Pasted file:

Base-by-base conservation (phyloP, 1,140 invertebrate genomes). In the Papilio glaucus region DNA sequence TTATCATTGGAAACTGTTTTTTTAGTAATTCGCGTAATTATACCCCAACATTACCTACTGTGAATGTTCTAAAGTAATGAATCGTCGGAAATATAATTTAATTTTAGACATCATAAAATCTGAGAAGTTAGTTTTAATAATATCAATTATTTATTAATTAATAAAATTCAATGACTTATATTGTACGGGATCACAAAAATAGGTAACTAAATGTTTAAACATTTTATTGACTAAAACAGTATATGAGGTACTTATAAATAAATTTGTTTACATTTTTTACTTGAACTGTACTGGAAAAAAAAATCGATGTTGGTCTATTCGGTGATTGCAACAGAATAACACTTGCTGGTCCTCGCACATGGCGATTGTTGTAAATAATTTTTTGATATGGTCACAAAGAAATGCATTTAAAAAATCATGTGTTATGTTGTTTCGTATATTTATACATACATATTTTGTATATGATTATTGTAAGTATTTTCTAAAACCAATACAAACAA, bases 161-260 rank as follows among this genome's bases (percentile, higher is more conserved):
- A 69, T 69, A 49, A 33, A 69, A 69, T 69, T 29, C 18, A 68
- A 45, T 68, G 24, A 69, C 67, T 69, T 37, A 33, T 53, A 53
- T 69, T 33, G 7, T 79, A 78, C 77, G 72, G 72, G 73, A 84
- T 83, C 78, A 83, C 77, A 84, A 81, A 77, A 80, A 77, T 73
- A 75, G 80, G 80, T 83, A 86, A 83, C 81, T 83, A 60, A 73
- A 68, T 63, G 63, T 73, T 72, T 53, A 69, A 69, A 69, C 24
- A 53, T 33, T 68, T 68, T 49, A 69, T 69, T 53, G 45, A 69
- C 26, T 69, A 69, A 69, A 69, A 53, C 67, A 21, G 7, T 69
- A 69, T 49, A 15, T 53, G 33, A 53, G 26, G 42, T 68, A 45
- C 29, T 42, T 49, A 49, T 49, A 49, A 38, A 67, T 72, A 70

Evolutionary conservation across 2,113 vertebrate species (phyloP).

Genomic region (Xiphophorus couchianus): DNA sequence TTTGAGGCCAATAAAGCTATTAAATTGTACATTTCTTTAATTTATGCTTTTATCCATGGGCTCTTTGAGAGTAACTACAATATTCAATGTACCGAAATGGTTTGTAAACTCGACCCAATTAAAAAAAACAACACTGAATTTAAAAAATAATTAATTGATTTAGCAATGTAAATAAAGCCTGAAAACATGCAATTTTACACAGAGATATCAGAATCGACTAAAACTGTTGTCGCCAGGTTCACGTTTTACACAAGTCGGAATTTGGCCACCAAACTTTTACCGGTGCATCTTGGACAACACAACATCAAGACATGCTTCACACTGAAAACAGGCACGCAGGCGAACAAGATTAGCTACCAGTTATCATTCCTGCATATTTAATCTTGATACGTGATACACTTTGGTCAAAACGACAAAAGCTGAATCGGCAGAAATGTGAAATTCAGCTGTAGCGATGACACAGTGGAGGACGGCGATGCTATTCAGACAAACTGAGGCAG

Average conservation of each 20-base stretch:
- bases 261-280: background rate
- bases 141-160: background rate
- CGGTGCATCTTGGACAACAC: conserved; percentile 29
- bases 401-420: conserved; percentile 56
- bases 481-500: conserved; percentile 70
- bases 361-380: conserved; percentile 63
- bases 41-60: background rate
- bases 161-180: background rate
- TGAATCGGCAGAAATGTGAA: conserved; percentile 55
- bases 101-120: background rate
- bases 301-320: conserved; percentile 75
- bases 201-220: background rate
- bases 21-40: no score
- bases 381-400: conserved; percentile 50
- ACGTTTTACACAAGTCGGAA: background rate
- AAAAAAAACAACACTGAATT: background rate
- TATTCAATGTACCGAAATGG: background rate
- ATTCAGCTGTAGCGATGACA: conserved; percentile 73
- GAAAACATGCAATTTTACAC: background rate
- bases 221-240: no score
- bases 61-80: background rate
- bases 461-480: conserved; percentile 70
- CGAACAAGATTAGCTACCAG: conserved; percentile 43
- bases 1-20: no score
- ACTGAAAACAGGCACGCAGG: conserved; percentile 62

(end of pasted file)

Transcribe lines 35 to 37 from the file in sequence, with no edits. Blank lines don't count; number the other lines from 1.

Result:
- bases 61-80: background rate
- bases 461-480: conserved; percentile 70
- CGAACAAGATTAGCTACCAG: conserved; percentile 43